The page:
SLU researchers show how to stop muscle weakness caused by myasthenia gravis

December 20, 2007

Severe muscle weakness caused by myasthenia gravis - a highly debilitating autoimmune disorder - can be prevented or reversed by blocking a key step in the immune response that brings on the disease, researchers at the Saint Louis University School of Medicine have found.

Myasthenia gravis, which affects about 120,000 Americans, is caused when the immune system produces antibodies that attack and damage acetylcholine receptors, which are mechanisms that play a key role in transmitting the electrical impulses that cause muscles to move and contract.

The immune response at the heart of this process is called a complement cascade - a complex chain of chemical reactions in which proteins bind together to attack a cell by punching a hole in it. When acetylcholine receptors are damaged in this way, muscle movement is severely impaired.

Using an animal model, the SLU scientists found they could prevent muscle weakness, or restore muscle strength, caused by myasthenia gravis by stopping the complement cascade at a step called C5 - before the series of chemical reactions had finished. They did this by administering an anti-C5 agent, which targets one of the proteins involved in the cascade and thus stops the process.

The researchers' findings are published in a recent edition of the Journal of Immunology (http://www.jimmunol.org/cgi/reprint/179/12/8562).

Henry J. Kaminski, M.D., professor and chairman of the department of neurology and psychiatry at the Saint Louis University School of Medicine, one of the study's authors, said the findings are promising enough that human clinical trials involving the anti-C5 agent - called eculizumab - are likely within a year.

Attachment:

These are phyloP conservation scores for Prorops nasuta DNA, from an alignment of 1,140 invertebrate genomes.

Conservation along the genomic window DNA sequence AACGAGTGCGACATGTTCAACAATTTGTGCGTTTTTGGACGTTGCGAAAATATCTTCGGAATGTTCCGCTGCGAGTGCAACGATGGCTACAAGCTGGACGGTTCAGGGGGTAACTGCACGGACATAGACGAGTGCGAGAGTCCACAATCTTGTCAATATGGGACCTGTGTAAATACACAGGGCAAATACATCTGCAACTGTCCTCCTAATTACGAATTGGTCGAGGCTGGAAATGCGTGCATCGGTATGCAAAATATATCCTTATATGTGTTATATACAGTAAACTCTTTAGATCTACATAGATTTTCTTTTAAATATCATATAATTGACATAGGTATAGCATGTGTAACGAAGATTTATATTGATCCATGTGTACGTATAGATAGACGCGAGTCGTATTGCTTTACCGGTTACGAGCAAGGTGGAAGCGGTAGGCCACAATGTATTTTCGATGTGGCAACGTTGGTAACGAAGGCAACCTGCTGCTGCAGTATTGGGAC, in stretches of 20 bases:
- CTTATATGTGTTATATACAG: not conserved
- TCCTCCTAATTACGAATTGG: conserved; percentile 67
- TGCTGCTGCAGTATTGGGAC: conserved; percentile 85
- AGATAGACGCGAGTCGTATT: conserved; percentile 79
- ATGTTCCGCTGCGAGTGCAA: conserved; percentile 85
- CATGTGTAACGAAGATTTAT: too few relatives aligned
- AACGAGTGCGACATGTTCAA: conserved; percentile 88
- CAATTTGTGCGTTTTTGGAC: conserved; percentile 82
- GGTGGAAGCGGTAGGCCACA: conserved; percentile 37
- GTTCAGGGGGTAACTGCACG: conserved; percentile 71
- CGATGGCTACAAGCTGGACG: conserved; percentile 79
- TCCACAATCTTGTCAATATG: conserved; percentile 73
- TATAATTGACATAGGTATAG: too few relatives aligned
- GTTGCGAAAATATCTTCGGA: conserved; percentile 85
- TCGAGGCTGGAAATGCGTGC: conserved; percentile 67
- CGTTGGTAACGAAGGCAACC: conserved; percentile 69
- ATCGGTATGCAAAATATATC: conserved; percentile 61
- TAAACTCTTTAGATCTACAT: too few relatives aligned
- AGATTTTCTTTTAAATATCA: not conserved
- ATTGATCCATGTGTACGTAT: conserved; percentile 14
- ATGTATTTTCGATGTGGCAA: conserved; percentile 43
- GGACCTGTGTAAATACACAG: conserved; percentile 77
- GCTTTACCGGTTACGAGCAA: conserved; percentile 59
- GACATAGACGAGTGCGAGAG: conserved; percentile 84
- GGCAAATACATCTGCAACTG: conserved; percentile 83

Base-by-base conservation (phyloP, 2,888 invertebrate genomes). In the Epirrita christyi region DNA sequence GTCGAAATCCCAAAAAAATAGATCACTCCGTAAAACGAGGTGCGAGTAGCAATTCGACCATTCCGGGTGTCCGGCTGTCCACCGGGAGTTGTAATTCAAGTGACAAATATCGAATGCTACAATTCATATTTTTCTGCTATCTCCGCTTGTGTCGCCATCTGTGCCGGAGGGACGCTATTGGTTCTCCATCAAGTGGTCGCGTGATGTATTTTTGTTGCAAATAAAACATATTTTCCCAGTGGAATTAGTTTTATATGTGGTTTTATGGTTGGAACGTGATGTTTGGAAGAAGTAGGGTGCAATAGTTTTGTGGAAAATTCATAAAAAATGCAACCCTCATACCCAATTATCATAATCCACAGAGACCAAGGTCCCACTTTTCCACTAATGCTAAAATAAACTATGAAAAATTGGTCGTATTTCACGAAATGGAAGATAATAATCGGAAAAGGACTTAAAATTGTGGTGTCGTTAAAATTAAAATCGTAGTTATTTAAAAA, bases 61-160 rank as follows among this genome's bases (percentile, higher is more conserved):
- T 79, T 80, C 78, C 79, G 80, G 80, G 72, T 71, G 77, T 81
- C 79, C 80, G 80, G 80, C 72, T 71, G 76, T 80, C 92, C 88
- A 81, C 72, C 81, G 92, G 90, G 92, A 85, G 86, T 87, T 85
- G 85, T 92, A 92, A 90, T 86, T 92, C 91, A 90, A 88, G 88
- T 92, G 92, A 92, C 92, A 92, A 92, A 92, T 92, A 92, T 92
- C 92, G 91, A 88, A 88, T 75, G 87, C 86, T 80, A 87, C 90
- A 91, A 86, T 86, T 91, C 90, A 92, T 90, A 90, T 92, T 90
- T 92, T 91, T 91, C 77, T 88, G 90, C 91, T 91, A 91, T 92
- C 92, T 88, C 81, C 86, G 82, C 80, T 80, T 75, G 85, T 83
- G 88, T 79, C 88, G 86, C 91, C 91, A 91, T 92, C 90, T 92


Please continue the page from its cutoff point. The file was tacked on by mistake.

"We believe this therapeutic approach has strong potential for improving the lives of patients with myasthenia gravis," Kaminski said. "And if it proves successful there, it could also one day help us find new therapies for other auto-immune disorders, such as rheumatoid arthritis and lupus."

Myasthenia gravis affects approximately 400 per 1 million people. The severe muscle weakness caused by the disease brings a host of other complications, including difficulty breathing, difficulty chewing and swallowing, slurred speech, droopy eyelids and blurred or double vision. By preventing or reversing the muscle weakness, the other symptoms are prevented or reversed as well.

Myasthenia gravis can't be cured, but it is sometimes be treated with surgery to remove the thymus (which plays a role in the immune system) or with various drugs. Surgery often doesn't bring relief, however, and the medications typically decrease in effectiveness over time or, in the case of immunosupressants and corticosteriods, have severe side effects.
-end-
In addition to Kaminski, the study's authors include Yuefang Zhou, Ph.D., and Bendi Gong, Ph.D., both of Saint Louis University; M. Edward Medof, M.D., and Feng Lin, Ph.D., both of the Institute of Pathology at Case Western Reserve University in Cleveland; and Russell Rother, Ph.D., of Alexion Pharmaceuticals in Cheshire, Conn.